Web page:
Is Quad Pixel Autofocus The Upcoming Evolution Of Dual Pixel AF?

Canon Patent

A recently spotted Canon patent application suggests Canon might be at works to design the technological evolution of its patented Dual Pixel Auto Focus (DPAF).

Canon patent application 2019-041178 (Japan) describes a technology where pixels are split in four parts. This should allow for a more precise AF in all possible directions.

From the patent literature:

Therefore, there is the object of this invention in providing the image sensor which can always perform focus detection by an image surface phase difference system with high precision, and the imaging device using this image sensor. 

In order to achieve the above-mentioned object, the image sensor by the present invention, A plurality of optical waveguides which a unit pixel part provided with a plurality of pixels is the image sensor arranged by two-dimensional matrix form, and draw light to said plurality of pixels, respectively, It has the segregant formed among said plurality of waveguides, the height and position of the aforementioned segregant are changed according to image height, and the pupil distance of said plurality of pixels is changed in each of the aforementioned unit pixel part. 

The patent literature seems to describe an APS-C sensor with a resolution around 20MP:

A unit pixel has the 1st focus detection pixel 201, the 2nd focus detection pixel 202, the 3rd focus detection pixel 203, and the 4th focus detection pixel 204, and these pixels are arranged by two lines x two rows. In the illustrated example, although the pixel structure of four lines x four rows is shown, the many pixel is actually arranged by two-dimensional matrix form. For example, the image sensor is 4 micrometers in the cycle P of a pixel, and is side [ of 5575 lines ] x [ 3725 rows ] long = about 20,750,000 pixels in the pixel number N. The image sensor is 2 micrometers in the line writing direction cycle PAF of a focus detection pixel, and is side [ of 11150 lines ] x [ 7450 rows ] long = about 83,060,000 pixels in the focus detection pixel number NAF. 

No idea if this patent describes a technology that might get into production soon. More Canon patent applications are listed here. Some particularly interesting patent applications we think might get into production in the next few years are these:

Source: Canon News

Canon Patent For 35mm f/1.4, 85mm f/1.2 and 70-200mm f/2.8 Lenses for Full Frame Cameras

Canon Patent

Hi Lows Note spotted a Canon patent application (2019-45631A) describing optical formulas for a 35mm f/1.4 and 85mm f/1.2 for full frame DSLRs, and for a 70-200mm f/2.8 for full frame mirrorless cameras (the EOS R system).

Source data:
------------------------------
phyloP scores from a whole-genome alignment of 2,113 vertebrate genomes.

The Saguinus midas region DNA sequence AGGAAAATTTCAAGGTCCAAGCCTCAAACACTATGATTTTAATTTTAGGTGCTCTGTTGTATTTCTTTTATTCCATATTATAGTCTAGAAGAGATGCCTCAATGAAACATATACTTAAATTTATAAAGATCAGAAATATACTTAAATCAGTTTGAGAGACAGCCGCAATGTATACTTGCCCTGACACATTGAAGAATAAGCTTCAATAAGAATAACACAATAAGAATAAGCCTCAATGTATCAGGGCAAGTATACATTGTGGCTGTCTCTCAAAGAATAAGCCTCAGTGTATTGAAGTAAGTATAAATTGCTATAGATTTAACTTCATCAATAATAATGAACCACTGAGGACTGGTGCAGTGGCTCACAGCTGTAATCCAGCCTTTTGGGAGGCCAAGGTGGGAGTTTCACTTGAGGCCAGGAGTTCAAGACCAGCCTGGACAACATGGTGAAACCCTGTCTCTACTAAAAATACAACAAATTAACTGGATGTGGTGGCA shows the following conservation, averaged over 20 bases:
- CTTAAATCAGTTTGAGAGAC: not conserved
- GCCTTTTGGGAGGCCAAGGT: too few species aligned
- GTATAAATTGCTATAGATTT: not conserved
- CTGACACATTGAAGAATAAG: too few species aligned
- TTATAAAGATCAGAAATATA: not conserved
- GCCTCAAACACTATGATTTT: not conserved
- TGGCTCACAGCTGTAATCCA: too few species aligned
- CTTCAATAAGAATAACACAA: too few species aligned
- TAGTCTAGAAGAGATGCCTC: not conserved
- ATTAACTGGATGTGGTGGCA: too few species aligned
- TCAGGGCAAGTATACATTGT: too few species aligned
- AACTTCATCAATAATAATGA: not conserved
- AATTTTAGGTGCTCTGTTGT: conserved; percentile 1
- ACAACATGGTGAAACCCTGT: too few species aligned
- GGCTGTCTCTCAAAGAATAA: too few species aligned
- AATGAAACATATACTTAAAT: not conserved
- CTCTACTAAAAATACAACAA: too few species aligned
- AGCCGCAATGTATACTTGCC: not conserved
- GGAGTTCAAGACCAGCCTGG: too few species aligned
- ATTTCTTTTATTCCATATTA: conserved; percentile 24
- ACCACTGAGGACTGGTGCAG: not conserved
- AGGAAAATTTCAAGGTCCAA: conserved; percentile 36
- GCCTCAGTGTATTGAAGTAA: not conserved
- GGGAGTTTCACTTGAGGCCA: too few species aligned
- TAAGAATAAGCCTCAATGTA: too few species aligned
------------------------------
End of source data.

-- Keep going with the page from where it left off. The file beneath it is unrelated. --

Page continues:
Focal length: 34.31 mm
F number: 1.45
Angle of view: 32.24
Image height: 21.64 mm
Lens length: 139.98 mm
Back focus: 39.01 mm

Focal length: 85.00 mm
F number: 1.24
Angle of view: 14.28
Image height: 21.64 mm
Lens length: 123.50 mm
Back focus: 39.70 mm

Zoom ratio: 2.71
Focal length: 72.00 ~ 134.99 ~ 194.94 mm
F number: 2.91 ~ 2.91 ~ 2.98
Angle of view: 16.73 ~ 9.11 ~ 6.33
Image height: 21.64 mm
Lens length: 172.73 ~ 219.96 ~ 231.71 mm
Back focus: 14.37 ~ 18.40 ~ 28.12 mm

Canon Patent: RF 70-300mm F/4-5.6 IS Lens For EOS R System

Canon Patent

Canon is investing in their new EOS R system in a concrete and solid way. Here is a Canon patent application (2019-020679) for an RF 70-300mm F/4-5.6 IS lens. This lens is the EOS R version of a very common lens aimed at non professionals, for the consumer market.

Next week (2/14/19) Canon will announce the EOS RP, the company’s first entry level full frame mirrorless camera, and a lens like the RF 70-300mm F/4-5.6 IS is sure to hit the market soon (most patent application never do). I’m just not 100% sure it’s also image stabilised.

  • Zoom ratio: 4.11
  • Focal length: 71.40~136.34~293.23 mm
  • F number: 3.94~4.72~5.83
  • Half angle of view: 16.86~9.02~4.22
  • Image height: 21.64 mm
  • Lens length: 165.00~202.03~235.83 mm
  • Back focus: 12.14~31.67~72.45 mm

The Canon patent application was spotted by Hi Low Notes.

More Canon patent applications are listed here. Some particularly interesting patent applications we think might get into production in the next few years are these: